Gilbert’s myriad other roast appearances are legendary, his targets were everyone from David Hasselhoff to Pamela Anderson.

He was funny, side-splittingly funny. Personally, Gilbert’s roasts were among the rare instances for me where my body seemed incapable of handling the overload of laughter. It was almost like being smothered and gasping for breath due to Gilbert’s comedy with his countenance and delivery.

Gilbert was among the first celebrities to be “canceled” before the term came to be commonly known.

Following a 2011 tsunami in Japan, Gilbert was the target of a frenzy of social media hate because of a few silly tsunami jokes on Twitter. It cause Gilbert to lose his deal with Aflac, which did 75% of its business with Japan. This was probably the first time a company capitulated before an unruly online mob.

Gilbert penned a column defending the rights of comedians to make jokes, thus becoming an unlikely ambassador for freedom of expression.

Gilbert’s last tweet was in support of Chris Rock who was struck in the face at the Oscars for telling a joke.

Gilbert was also the voice of the wisecracking parrot Iago in Disney’s “Aladdin” and various other spin-offs. It spawned a parallel career where he did voices for children’s programs such as Cyberchase and Ninja Turtles.

Gilbert remarked that his career walked the line from early morning children’s programming to the edges of actual porn.

The Amazing Colossal Podcast’ named after the 50s Sci-Fi picture had Gilbert and his co-host Frank Santopadre interview comedy and showbiz greats, including those from the golden era. It was hilarious, insightful and a treat for cinephiles and pop culture aficionados. The podcast was a huge success running over 300 episodes, the most recent new episode dropped just nine days ago

In 2011 Gilbert published his memoir titled “Rubber Balls and Liquor” and in 2017 appeared in a documentary called “Gilbert.” Here Gilbert offered an insight into his childhood, his youth, and his early days doing stand-up. In the documentary, we saw Gilbert the caring father, the loving husband, the kind son, and the devoted brother. Contrary to his public persona, he was kind, sweet, and gentle. We saw the frugal side of Gilbert as he pinched toiletries from hotels and used the bathroom sink to wash his socks instead of using the laundry service.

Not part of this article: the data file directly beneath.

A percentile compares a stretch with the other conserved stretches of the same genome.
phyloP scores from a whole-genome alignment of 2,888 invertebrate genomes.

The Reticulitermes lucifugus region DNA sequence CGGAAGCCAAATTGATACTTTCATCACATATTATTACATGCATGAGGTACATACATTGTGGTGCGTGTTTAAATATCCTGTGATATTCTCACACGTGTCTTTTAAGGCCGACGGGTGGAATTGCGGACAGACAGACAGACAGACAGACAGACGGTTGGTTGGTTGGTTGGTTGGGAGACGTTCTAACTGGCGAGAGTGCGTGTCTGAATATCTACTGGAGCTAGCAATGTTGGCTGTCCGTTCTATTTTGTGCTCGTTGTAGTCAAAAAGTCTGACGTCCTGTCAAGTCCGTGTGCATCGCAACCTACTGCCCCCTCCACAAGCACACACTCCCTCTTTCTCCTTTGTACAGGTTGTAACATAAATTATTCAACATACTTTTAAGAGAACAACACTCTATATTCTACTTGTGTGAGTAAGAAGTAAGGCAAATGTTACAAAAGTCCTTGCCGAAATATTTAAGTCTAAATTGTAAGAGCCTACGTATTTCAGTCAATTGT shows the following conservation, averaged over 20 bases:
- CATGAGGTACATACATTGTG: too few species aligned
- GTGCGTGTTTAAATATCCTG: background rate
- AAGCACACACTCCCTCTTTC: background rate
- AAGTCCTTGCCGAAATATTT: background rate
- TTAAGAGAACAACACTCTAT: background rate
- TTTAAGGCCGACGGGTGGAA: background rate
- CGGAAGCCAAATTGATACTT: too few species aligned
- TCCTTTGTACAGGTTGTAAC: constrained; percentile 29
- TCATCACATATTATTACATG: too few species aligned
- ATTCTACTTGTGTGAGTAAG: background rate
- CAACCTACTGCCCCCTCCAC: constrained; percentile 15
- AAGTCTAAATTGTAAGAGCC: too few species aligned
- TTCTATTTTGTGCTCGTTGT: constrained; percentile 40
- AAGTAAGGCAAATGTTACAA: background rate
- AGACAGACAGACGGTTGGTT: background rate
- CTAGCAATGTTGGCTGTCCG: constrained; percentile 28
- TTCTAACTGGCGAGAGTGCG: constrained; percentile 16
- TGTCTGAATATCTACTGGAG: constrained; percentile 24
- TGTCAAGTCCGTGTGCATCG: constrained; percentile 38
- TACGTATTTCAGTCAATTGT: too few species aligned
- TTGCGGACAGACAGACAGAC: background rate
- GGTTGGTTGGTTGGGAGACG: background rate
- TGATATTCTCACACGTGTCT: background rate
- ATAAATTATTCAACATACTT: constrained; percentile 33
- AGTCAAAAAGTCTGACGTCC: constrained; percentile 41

His idiosyncratic voice also made him part of various online bits. One such video had Gilbert recording an audiobook for the erotic novel Fifty Shades of Grey and various women cringing with disgust as they hear his rendition. It was done in Gilbert’s typical self-effacing style.

He even interrupted a press junket with Sandra Bullock resulting in hilarity.

Beyond his comedy, Gilbert also dedicated himself to myriad charitable endeavors. He appeared on Celebrity Apprentice with Donald Trump to support his charity Autism Speaks

Gilbert was never petty or mean, he never was political, he always punched up, he was never ever politically correct and his goal was always laughter.

When a master such as Gilbert, who was still in his prime. passes away suddenly, one often wonders what might have been. 

In Gilbert’s case, there would have been more books, appearances, podcasts and so much more laughter.

A White House Correspondents’ Dinner with President Trump, for example, with Gilbert eviscerating the haughty and entitled luminaries of the media, politics, and showbiz, would have been a joy.

Alas, that was not to be.

It would be blasphemous to end on a somber note, Gilbert would have preferred a foul-mouthed roast instead of a poignant eulogy.

His family put it best in their message announcing Gilbert’s untimely passing “Although today is a sad day for all of us, please keep laughing as loud as possible in Gilbert’s honor.”

That’s how Gilbert should be remembered, a fearless, forthright, and hilarious comic genius who brought boundless joy to everybody he touched.

Image: Montclair Film Festival, via Wikimedia Commons // CC BY 2.0